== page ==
I’ve been thinking about the way, when you walk
down a crowded aisle, people pull in their legs
to let you by. Or how strangers still say “bless you”
when someone sneezes…
And sometimes, when you spill lemons
from your grocery bag, someone else will help you
pick them up. Mostly, we don’t want to harm each other.
We want to be handed our cup of coffee hot,
and to say thank you to the person handing it. To smile
at them and for them to smile back. For the waitress
to call us honey when she sets down the bowl of clam chowder,
and for the driver in the red pick-up truck to let us pass.
We have so little of each other, now. So far
from tribe and fire. Only these brief moments of exchange.
What if they are the true dwelling of the holy, these
fleeting temples we make together when we say, “Here,
have my seat,” “Go ahead — you first,” “I like your hat.”

Danusha Laméris, from “Small Kindnesses” (NY Times Magazine, September 19, 2019)


Photo: agent j loves nyc with Crowded Car

Lightly child, lightly

The leaves are turning,
one by one carried away in the crisp wind […]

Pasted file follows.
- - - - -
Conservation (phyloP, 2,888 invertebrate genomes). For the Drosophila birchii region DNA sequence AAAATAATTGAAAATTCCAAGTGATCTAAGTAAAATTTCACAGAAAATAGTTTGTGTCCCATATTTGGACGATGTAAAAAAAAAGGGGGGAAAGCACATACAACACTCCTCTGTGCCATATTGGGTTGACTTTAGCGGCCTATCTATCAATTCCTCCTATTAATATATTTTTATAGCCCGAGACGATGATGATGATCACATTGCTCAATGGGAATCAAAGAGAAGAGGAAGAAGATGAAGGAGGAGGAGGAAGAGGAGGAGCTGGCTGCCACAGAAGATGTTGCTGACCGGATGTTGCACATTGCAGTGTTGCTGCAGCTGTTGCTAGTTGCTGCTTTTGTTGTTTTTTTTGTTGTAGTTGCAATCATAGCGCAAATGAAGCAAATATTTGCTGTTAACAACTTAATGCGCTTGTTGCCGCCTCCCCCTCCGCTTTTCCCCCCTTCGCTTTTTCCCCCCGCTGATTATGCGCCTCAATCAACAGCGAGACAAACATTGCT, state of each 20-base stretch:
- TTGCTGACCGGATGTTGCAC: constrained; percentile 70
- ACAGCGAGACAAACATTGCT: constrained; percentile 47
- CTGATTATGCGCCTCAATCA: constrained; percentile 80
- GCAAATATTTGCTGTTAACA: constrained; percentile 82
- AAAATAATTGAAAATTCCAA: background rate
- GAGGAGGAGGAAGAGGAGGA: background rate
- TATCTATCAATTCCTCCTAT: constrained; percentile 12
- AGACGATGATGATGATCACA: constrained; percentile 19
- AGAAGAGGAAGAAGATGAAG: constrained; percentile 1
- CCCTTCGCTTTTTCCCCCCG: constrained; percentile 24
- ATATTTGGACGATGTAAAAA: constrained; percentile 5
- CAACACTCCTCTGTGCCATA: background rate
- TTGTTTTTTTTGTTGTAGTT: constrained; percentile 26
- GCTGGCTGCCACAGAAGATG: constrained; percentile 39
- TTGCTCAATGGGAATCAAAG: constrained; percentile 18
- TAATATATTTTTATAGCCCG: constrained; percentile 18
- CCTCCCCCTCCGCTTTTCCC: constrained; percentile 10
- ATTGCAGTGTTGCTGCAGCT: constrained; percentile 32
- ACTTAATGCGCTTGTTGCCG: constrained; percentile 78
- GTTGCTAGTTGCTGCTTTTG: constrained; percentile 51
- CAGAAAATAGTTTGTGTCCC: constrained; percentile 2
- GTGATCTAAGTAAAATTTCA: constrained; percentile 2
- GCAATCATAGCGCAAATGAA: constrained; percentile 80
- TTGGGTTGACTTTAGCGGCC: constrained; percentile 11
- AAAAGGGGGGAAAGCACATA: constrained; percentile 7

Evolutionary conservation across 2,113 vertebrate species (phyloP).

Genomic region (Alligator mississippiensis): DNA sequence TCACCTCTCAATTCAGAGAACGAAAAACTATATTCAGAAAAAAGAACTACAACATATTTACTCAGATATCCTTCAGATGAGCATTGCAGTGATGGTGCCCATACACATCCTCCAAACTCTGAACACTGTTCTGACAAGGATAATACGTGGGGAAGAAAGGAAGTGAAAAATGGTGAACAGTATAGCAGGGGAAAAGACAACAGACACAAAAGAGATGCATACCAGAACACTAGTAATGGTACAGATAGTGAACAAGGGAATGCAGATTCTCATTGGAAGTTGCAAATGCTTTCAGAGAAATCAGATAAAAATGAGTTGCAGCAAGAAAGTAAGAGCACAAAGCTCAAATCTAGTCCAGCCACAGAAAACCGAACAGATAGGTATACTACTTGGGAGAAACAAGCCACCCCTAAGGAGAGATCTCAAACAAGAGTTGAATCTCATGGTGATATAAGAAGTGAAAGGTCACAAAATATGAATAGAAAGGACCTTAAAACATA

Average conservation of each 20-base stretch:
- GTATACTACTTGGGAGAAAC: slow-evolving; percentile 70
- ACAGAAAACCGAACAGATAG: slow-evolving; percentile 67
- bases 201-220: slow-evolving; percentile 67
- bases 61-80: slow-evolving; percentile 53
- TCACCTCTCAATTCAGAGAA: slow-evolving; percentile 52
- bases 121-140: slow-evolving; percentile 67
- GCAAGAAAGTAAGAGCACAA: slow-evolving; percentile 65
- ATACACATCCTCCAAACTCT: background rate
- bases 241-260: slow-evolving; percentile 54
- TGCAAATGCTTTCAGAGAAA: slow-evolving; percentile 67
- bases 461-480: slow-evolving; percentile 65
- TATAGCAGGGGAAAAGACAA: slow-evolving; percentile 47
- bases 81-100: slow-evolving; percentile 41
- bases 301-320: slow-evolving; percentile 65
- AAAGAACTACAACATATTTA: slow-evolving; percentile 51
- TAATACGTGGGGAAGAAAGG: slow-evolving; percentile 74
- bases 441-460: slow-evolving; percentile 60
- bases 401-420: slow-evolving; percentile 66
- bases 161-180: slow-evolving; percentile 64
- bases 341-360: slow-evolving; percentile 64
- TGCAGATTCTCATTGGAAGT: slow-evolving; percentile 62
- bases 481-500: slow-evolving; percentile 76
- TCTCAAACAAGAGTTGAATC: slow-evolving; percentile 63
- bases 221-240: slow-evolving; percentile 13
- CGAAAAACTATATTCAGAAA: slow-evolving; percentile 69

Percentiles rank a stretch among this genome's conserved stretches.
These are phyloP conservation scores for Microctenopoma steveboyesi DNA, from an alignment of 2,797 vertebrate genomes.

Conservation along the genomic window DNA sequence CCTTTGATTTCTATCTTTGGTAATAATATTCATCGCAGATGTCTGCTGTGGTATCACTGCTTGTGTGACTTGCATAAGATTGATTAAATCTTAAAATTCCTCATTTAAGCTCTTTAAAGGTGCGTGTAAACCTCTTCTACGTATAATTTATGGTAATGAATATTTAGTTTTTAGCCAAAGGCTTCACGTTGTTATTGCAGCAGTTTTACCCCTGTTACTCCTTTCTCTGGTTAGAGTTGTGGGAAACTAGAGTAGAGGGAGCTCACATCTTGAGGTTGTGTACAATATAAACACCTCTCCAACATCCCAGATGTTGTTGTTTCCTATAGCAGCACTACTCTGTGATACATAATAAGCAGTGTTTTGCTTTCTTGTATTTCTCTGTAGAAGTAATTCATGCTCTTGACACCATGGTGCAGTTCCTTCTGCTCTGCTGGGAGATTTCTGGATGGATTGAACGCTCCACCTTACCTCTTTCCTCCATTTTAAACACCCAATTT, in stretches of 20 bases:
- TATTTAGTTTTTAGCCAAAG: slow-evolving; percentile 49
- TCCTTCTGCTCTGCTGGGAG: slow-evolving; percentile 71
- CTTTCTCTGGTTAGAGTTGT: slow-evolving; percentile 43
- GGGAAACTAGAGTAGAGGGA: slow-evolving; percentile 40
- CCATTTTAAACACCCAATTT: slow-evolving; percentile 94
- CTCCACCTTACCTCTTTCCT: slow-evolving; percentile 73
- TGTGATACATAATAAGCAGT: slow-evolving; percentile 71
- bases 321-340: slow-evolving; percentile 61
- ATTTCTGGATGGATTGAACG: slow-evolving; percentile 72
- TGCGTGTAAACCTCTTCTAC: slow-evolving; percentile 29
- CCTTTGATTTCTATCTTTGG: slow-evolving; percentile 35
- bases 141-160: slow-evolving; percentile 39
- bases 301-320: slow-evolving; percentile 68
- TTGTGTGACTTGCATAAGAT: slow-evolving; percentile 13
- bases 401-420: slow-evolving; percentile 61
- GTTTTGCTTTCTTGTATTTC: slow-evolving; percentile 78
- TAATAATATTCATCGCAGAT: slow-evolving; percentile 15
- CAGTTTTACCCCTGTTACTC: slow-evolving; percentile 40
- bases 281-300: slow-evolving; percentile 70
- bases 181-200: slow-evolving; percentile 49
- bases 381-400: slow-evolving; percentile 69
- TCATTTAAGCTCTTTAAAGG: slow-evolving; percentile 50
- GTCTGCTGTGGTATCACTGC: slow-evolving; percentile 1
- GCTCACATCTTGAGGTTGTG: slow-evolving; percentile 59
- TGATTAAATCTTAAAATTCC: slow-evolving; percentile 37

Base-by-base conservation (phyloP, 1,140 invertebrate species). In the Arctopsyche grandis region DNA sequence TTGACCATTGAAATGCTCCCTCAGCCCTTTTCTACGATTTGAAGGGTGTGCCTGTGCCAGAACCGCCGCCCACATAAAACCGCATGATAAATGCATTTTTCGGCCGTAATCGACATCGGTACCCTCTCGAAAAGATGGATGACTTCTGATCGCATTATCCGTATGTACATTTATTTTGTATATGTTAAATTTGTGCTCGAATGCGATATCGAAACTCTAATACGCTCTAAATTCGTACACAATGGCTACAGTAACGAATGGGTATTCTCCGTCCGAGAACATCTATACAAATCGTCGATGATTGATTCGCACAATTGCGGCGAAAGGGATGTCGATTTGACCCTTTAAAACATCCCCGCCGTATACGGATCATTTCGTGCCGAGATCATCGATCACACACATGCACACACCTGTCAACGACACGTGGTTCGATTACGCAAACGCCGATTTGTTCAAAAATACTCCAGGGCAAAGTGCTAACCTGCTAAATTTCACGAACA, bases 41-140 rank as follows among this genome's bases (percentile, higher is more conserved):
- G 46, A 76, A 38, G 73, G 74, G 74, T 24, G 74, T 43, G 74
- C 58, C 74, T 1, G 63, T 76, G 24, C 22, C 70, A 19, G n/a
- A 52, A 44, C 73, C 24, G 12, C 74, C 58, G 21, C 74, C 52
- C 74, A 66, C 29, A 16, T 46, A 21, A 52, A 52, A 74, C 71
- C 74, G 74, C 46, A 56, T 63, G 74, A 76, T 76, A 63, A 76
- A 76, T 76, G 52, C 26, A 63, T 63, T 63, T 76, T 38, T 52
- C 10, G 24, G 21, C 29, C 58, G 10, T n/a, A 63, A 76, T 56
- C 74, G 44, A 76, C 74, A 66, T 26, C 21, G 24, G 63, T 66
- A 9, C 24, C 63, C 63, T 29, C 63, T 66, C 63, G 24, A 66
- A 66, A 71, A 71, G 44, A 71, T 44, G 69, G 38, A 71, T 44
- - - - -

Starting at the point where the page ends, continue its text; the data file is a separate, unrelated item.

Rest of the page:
Away, away, says the blue and gold day,
and no one hears it but the wind…
Sit here —…
This is heaven.
Sit. Stay.

~ Margaret Gibson, from “Heaven“ in Broken Cup: Poems


Notes:

How many moons have I been too busy to notice?


Notes:

  • Photograph of Hunter’s Moon: By Eric Kanigan, from our front yard on October 14, 2019
  • Inspired by: “How many moons have I been too busy to notice? Full moons, half moons, quarter moons facing those thousands of suns, watching them bringing the years up, one piece at a time. Even the dark phases of moon after moon, gray stoppers plugged into a starry sky, letting a little light leak out around the edges. By my reckoning, almost a thousand full moons have passed above me know, and I have been too busy and self-absorbed to be thankful for more than a few, though month after month they have patiently laid out my shadow, that velvety cloak that in the moonlit evenings waits for me.” ~ Ted Kooser, January. The Wheeling Year: A Poet’s Field Book (UNP – Nebraska, 2014).